The extreme labor shortage affecting many industries across the country isn’t just an upper management problem but an issue at all levels. Stress management is a necessary but underutilized practice. Many dedicated employees work on the front lines, carrying heavier workloads and working longer hours. They are staring down double overtime with little to no additional compensation and may have a reduction in benefits.
These conditions lead to high stress and anxiety levels for many overtaxed employees. It affects their physical and mental health and, in some instances, their quality of life. As a result, it’s an issue that employers will need to address sooner than later. And many organizations are responding by implementing in-house wellness programs to help employees manage these difficult times.
Stress is the body’s response to a challenge or demand. Triggers happen by different things, and experience stresses differently. The stress response includes physical components, like an elevated heart rate and high blood pressure, sweating, digestive issues, sleep disturbances, and more. It also consists of a moving part that is reactive to the stressor— like fear, anger, loneliness, or depression.
While stress isn’t always bad, long-standing exposure to it can have negative consequences. Studies show a link between stress and decreased immune function, meaning people are at increased risk of becoming ill and will take longer to recover from illnesses. How to manage stress?
Stress hormones take a toll on the body over time. A healthy diet, full of certain foods, can help counter the impact of stress. The right foods can manage cortisol levels, strengthen your immune system, and lower blood pressure. Try to include complex carbs that are slow to digest for serotonin release and blood sugar stabilized. Examples include whole-grain bread, pasta, and cereals. Add leafy greens for a magnesium boost from stress. Things like almonds and walnuts, fatty fish, and avocados. Avoid added sugars, alcohol, and artificial sweeteners as much as possible for optimal dietary health.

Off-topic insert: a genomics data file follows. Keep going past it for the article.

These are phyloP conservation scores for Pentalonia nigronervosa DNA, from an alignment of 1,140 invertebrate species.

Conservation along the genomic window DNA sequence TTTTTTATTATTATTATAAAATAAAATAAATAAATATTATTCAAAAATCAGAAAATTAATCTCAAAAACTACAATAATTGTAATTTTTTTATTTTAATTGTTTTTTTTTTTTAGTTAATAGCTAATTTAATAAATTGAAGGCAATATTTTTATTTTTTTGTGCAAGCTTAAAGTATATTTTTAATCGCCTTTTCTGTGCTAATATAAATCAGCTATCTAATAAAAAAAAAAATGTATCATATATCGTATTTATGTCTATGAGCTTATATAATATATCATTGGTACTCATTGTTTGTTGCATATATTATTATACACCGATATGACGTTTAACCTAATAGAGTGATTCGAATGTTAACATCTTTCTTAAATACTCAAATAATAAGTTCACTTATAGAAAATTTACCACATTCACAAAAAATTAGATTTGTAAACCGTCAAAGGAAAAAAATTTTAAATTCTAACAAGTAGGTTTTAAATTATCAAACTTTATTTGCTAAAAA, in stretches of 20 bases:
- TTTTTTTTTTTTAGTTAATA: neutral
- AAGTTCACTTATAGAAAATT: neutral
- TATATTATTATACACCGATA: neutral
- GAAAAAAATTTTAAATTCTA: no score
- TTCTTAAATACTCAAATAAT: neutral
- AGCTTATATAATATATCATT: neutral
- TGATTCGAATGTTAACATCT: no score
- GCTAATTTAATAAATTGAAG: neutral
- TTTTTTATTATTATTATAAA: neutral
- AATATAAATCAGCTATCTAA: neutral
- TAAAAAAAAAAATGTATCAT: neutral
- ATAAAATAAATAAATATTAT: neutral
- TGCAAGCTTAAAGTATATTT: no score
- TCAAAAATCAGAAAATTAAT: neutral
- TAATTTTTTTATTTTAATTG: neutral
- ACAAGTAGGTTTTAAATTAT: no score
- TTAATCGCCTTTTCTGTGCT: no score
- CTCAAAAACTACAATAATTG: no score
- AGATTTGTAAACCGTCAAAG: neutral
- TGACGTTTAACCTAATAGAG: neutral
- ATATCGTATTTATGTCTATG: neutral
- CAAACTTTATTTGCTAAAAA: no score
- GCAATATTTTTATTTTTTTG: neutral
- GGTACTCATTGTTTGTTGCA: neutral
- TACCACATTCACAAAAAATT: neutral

Science proves that exercise is a powerful stress reliever. Aerobic exercise releases endorphins. These natural neurotransmitters help you feel good and maintain a positive attitude. Regular exercise also promotes better sleep, which results from stress.
3: Practice Self-Care
Relaxing daily is an effective tool to manage stress and protect the body and mind from its effects. The great thing about self-care is the many opportunities to practice it. It can be simple as engaging in diaphragmatic breathing exercises or meditation throughout your day. Or something more involved, like an art class or learning to play a musical instrument. Whatever you choose to do to help you relax, commit to doing it regularly.
Stress management is an integral part of prioritizing your health and wellness. Set realistic goals and expectations for yourself. Managing stress in a short-staffed workplace is challenging. Be mindful of your triggers and focus on the things you can control. Maintaining clear lines of communication with your manager or team leaders is critical when you get overwhelmed.
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